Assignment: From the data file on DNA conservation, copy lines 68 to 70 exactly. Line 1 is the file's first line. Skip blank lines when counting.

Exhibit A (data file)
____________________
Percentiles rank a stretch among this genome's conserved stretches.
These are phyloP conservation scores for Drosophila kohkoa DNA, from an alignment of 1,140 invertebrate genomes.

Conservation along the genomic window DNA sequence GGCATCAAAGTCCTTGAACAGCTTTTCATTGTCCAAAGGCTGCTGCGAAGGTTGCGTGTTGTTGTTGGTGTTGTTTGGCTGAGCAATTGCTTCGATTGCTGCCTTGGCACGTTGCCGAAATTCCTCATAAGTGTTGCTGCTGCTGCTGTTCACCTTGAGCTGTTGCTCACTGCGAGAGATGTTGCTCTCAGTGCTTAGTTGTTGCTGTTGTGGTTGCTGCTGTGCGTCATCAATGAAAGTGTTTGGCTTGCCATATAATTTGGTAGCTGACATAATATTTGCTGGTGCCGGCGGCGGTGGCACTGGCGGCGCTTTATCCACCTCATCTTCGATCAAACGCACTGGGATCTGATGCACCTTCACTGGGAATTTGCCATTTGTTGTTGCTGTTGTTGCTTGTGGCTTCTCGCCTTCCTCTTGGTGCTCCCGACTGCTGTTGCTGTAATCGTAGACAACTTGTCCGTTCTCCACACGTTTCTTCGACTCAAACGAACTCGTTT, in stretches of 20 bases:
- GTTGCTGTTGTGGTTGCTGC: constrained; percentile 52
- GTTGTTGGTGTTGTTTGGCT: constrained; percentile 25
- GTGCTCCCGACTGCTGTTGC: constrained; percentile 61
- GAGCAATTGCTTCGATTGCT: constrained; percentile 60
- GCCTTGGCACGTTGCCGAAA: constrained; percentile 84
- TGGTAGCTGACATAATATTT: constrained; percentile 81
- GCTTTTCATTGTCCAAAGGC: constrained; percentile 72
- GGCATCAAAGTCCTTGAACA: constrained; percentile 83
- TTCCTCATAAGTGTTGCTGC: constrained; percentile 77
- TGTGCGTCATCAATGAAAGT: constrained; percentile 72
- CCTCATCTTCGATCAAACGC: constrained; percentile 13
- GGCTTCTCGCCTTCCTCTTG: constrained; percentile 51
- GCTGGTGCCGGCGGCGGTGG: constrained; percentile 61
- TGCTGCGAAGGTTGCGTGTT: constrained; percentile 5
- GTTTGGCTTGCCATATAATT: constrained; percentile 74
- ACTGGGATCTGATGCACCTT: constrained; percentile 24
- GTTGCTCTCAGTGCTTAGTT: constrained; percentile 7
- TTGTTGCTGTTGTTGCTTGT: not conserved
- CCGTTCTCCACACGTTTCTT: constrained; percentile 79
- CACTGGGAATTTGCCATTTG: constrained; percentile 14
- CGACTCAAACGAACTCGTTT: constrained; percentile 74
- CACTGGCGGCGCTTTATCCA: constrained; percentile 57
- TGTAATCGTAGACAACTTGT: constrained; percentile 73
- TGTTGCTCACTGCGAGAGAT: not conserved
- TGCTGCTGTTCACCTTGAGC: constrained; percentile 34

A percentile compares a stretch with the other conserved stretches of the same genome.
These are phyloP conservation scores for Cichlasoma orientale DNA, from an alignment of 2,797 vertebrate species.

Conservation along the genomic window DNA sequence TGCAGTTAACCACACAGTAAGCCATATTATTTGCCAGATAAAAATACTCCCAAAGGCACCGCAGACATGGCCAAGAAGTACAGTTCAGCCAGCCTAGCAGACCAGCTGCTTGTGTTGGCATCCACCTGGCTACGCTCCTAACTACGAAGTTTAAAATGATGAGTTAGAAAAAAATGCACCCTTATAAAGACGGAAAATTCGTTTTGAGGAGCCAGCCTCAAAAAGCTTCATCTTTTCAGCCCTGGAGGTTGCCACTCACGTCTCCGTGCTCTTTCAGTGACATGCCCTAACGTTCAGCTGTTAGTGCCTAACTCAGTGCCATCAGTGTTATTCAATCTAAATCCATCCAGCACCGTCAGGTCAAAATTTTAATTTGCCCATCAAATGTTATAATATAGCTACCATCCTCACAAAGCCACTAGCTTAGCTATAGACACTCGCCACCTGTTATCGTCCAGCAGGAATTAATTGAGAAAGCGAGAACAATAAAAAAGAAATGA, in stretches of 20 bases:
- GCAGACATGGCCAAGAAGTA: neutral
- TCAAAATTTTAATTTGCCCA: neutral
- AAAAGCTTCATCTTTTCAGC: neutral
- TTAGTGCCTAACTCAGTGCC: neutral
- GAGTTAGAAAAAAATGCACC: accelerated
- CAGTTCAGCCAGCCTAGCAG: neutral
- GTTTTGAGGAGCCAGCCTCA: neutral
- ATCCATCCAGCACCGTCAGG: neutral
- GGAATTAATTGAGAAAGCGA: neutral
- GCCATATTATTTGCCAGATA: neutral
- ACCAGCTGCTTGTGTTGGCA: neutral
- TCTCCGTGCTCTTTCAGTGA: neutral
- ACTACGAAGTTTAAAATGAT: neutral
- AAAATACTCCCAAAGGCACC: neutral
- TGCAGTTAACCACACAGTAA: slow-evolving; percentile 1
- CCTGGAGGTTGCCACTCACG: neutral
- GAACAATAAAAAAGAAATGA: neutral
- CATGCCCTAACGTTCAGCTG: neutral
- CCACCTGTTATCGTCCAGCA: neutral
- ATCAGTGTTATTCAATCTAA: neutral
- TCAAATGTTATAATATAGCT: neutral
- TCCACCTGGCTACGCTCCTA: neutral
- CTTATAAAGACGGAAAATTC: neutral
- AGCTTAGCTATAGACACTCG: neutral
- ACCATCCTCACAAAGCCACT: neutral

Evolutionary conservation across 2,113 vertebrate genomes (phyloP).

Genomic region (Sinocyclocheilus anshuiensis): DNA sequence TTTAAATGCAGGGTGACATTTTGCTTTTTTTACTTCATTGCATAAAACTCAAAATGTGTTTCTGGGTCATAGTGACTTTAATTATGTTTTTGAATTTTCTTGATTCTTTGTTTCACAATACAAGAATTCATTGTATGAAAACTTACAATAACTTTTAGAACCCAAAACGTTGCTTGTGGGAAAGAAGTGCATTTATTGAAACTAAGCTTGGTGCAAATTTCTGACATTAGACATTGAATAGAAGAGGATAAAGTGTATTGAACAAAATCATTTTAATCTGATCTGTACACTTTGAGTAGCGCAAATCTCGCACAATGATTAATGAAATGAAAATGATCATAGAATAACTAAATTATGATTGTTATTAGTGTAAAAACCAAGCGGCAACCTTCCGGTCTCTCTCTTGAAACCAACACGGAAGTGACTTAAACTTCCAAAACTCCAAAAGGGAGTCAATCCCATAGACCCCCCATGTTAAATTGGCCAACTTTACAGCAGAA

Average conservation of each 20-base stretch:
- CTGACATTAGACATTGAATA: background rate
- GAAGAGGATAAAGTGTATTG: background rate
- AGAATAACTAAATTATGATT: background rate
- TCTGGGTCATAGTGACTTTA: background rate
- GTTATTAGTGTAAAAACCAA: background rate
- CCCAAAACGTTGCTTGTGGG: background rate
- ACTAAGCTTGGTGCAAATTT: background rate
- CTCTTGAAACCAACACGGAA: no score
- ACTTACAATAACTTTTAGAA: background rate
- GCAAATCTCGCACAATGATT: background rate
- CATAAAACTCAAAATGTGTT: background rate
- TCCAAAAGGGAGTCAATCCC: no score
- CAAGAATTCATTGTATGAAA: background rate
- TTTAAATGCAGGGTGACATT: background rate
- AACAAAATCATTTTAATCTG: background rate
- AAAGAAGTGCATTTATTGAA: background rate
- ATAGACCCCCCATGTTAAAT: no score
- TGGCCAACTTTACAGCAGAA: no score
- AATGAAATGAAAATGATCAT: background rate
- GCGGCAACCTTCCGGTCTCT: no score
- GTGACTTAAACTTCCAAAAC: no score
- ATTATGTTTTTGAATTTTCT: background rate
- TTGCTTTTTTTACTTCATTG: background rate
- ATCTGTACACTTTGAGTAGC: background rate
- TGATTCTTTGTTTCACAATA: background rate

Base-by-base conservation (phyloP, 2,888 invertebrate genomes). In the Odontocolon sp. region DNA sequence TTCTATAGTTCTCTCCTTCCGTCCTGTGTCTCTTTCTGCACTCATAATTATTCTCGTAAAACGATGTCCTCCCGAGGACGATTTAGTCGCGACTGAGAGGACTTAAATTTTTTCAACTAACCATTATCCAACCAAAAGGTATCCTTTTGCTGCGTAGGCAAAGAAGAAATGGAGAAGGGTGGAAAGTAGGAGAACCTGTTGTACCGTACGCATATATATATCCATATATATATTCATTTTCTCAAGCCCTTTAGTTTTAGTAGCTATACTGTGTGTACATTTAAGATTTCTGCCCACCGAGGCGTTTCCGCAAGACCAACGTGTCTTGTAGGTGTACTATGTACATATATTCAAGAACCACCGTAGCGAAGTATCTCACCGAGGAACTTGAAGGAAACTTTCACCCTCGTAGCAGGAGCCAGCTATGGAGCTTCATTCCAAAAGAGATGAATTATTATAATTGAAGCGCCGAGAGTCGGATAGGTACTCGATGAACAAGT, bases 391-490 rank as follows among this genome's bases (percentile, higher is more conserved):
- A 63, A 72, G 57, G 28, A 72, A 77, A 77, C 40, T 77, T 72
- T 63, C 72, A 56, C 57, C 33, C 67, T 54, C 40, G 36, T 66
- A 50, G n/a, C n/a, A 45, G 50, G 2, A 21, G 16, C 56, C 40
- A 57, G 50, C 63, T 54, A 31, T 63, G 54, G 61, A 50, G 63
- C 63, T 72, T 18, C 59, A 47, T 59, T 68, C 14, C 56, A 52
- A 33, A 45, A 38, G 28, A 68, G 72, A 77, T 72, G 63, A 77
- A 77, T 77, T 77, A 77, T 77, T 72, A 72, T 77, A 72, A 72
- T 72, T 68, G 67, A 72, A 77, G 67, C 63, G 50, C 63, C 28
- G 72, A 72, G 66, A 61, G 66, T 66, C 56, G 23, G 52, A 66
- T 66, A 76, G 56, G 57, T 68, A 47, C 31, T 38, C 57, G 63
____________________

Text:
- ACTTACAATAACTTTTAGAA: background rate
- GCAAATCTCGCACAATGATT: background rate
- CATAAAACTCAAAATGTGTT: background rate